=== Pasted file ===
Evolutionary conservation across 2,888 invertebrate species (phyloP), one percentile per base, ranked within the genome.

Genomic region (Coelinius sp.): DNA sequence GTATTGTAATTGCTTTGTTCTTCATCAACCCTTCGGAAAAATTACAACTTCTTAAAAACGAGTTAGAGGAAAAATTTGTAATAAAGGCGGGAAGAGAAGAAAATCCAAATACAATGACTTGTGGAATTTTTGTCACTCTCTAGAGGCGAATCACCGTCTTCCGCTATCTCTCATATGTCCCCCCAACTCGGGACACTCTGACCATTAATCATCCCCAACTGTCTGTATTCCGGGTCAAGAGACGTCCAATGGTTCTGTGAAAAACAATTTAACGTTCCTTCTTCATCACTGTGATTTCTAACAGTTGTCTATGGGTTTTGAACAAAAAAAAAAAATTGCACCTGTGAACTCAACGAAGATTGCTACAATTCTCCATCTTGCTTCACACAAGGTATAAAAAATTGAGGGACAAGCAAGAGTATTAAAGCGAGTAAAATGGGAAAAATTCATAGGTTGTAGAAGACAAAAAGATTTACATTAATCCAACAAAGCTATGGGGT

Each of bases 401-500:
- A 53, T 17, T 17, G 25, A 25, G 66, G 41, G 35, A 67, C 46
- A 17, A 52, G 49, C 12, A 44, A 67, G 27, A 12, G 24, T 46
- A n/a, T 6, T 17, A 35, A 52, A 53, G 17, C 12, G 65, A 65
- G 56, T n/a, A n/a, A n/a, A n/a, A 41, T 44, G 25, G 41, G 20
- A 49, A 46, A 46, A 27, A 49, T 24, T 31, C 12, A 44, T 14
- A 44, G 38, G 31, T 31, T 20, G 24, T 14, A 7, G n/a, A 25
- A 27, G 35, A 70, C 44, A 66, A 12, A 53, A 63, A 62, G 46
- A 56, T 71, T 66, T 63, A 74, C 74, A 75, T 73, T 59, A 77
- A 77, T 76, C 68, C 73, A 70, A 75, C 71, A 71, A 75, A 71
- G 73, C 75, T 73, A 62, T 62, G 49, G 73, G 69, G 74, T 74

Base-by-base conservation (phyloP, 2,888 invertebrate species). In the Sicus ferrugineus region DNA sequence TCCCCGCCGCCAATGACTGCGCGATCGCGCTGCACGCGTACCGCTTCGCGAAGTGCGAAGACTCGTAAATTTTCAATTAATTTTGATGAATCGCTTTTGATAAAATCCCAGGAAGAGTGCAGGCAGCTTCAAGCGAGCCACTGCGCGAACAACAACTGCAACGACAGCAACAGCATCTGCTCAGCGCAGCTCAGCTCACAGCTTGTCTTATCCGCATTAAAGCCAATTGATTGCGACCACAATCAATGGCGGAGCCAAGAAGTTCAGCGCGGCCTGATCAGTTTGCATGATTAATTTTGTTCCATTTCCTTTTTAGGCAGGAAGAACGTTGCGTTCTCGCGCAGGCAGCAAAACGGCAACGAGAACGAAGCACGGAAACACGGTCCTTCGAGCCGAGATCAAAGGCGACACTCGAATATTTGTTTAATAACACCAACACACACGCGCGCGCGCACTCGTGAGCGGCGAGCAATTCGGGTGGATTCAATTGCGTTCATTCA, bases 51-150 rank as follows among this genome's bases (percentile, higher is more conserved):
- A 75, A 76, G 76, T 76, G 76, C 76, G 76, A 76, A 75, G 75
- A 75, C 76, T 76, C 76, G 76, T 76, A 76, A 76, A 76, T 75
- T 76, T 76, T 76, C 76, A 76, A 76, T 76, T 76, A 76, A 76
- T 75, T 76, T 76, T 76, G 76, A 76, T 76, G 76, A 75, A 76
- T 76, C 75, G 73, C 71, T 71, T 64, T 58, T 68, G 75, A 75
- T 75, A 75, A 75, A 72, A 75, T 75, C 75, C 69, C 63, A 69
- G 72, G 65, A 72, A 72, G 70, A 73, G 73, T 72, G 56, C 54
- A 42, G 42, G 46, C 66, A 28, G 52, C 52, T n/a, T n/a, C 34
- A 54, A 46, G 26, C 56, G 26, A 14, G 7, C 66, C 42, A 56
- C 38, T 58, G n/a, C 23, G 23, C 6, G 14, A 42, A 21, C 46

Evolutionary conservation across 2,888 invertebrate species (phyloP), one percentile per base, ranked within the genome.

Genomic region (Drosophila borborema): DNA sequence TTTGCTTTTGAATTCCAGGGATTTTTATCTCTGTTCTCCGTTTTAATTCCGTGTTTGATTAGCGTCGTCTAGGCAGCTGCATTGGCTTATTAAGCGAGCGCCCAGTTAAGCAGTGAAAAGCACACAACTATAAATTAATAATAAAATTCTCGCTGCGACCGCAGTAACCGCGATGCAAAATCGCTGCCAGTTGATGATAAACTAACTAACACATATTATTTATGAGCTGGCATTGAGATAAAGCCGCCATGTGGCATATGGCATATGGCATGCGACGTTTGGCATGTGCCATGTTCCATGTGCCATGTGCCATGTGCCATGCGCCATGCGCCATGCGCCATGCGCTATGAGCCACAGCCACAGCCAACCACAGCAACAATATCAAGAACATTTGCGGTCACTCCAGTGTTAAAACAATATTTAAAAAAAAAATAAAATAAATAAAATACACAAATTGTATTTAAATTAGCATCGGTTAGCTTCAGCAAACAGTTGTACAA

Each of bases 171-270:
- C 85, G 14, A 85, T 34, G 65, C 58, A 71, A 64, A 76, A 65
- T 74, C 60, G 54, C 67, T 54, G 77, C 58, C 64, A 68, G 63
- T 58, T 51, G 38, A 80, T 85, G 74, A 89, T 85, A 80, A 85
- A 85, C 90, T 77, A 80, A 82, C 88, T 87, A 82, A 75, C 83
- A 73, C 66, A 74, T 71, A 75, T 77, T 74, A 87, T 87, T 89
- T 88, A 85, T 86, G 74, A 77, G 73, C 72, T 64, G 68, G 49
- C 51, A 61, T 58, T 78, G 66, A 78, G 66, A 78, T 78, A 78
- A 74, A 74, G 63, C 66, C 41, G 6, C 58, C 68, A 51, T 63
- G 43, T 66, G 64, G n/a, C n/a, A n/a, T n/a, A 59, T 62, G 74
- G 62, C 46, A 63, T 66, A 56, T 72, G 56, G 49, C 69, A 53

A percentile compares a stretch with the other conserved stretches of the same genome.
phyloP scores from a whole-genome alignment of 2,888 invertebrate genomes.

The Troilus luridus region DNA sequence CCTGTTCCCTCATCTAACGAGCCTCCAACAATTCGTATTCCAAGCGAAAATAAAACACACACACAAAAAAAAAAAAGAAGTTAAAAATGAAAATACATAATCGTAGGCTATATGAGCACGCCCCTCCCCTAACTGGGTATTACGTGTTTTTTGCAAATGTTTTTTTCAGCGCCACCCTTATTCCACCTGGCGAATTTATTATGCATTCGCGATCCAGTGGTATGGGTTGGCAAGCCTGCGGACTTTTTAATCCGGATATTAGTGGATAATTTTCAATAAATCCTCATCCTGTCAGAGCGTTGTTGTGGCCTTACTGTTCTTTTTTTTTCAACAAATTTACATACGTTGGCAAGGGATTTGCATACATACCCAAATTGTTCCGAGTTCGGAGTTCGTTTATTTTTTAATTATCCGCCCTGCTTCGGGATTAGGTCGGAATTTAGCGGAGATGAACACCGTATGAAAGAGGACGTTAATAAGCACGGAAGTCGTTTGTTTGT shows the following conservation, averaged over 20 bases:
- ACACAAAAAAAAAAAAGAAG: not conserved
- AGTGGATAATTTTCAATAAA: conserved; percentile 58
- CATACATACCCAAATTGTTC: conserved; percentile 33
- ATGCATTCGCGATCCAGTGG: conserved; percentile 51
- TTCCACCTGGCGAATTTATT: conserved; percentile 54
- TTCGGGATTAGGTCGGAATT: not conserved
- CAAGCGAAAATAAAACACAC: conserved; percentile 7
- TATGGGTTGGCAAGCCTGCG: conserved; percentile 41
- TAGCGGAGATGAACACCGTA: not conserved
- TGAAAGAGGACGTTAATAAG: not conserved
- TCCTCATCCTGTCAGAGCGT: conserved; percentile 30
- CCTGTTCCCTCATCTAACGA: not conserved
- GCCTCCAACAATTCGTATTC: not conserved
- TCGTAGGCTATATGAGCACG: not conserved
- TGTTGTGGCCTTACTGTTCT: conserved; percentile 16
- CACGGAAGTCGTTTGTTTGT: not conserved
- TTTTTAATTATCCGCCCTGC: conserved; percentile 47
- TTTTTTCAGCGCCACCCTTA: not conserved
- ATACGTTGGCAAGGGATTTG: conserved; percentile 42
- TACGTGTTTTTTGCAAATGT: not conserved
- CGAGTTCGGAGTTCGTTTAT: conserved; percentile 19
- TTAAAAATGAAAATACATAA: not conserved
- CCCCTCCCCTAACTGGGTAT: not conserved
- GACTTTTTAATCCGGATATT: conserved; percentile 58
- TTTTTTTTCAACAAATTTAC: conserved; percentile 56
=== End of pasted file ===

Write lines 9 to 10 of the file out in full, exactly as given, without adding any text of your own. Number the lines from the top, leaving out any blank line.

- A 44, G 38, G 31, T 31, T 20, G 24, T 14, A 7, G n/a, A 25
- A 27, G 35, A 70, C 44, A 66, A 12, A 53, A 63, A 62, G 46